As the negotiations progress, we still unfortunately lack clarity from the UK government. However, as people cannot simply wait and see we are forced to speculate based on available information and statements by those involved.
One important thing to remember is that freedom of movement is not derived from the EU, it's actually part of the European Economic Area (EEA) rules. So while the UK voted to leave the EU, it did not vote on membership of the EEA and due to issues like the Irish border and Gibraltar it may be difficult to leave it, so full freedom of movement may continue.
Are UK citizens working in the EU affected?
The EU seems committed to looking after EU citizens, including British ones even after Brexit. The EU has designated individual rights as a high priority and even if the UK walked away with no deal, it seems likely from statements by key people such as Guy Verhofstadt that UK citizen's already in the EU exercising their EEA treaty rights would be protected. Individual nations, such as Spain, have also said they will not require anyone to leave, without setting out detailed proposals.
In the worst case such people would be forced to return to the UK, if they could not secure residency rights in an EU country. In that case there are other issues that have not even been considered, since both sides want to avoid this situation, such as if their families would be allowed to go with them (assuming they wanted to live in the UK).
Another very bad but entirely possible outcome would be for UK citizens to become "land-locked", that is able to remain in the EU country they are in but unable to move to another one as EU citizens can. This could be extremely problematic for them, because many EU companies do cross-border business regularly.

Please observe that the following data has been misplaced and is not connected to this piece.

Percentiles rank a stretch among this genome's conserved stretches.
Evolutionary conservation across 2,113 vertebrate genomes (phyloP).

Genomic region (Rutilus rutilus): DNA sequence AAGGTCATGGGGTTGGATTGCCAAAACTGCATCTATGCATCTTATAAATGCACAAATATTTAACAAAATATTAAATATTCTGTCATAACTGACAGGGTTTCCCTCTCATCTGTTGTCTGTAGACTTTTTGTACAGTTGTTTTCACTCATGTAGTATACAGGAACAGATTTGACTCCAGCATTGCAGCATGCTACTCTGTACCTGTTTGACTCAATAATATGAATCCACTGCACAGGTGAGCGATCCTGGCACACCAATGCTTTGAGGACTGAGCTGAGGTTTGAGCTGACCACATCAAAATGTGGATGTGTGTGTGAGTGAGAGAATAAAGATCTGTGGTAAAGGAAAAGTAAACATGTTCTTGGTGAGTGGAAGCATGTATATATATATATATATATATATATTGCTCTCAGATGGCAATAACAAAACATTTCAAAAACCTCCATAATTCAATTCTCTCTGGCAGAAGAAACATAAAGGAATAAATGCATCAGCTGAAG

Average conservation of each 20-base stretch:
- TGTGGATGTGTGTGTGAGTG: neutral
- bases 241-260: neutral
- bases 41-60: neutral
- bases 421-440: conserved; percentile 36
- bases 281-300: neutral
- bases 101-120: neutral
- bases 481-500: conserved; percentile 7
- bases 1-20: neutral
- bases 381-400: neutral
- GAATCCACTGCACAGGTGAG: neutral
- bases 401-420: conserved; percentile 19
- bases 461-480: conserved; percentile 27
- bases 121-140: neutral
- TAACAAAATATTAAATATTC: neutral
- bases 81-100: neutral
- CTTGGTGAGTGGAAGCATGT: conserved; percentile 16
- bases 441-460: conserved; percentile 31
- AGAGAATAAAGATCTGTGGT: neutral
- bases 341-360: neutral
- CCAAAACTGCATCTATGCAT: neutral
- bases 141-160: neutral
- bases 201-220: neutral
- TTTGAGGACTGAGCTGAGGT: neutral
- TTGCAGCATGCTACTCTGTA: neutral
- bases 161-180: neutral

One other potential consequence is a flood of elderly and/or unemployed expats back to the UK post Brexit, putting a great strain on local authorities and the NHS. For example, if they had retired to Spain but then lost their right to remain there.
The Irish and Gibraltar/Spain borders are another big unknown. Many people cross them daily for work. Some UK politicians are calling for an end to this free movement, which would presumably make them unemployed at the very least. For Gibraltar the very worse case would be having to rely on food aid deliveries from the UK by air.
Are EU citizens working in the UK affected?
The UK government has said that they can stay, but it isn't clear what rights they will retain yet. For example, if they need to visit family for an extended period in another country, will their residency rights in the UK lapse?
Should the UK walk away from negotiations with the EU, the government has said it would not deport EU citizens already here, but there is no legal mechanism to prevent them reneging.
Are non-EU citizens working in the UK affected?
The UK government has mentioned introducing a "points based system" for immigration post-Brexit. It has also promised to reduce net immigration to the "tens of thousands", which would severely impact non-EU citizens trying to reunite their families or people trying to hire foreign staff.
To give you an idea, there are already tens of thousands of EU family reunion immigrants every year, so if the government stuck to its promise to EU citizens there would be have to be a complete end to all other forms of immigration. Similarly, UK universities are reliant on non-EU students for income, and their numbers would exceed this promise too.
Given this is seems likely that, while not as a direct result of Brexit since the UK already has full control of immigration for non-EU citizens, things will get a lot worse for non-EU citizens. The ones already here may find it much more difficult to bring family members, or to visit family members, or to obtain permanent residency rights in the UK.
What other consequences might 'Brexit' have on EU/UK citizens?
This is a rather broad question, but in relation to residency rights the other group who will be negatively affected are families. Currently if a British citizen works in, say, France, they can have their family join them from anywhere in the world. If they eventually return to the UK, their family can go with them, regardless of UK immigration rules. That right may be lost, making working in EU countries much less attractive since even if they have less draconian immigration systems the UK citizen might be forced to abandon their family if they themselves must return to the UK.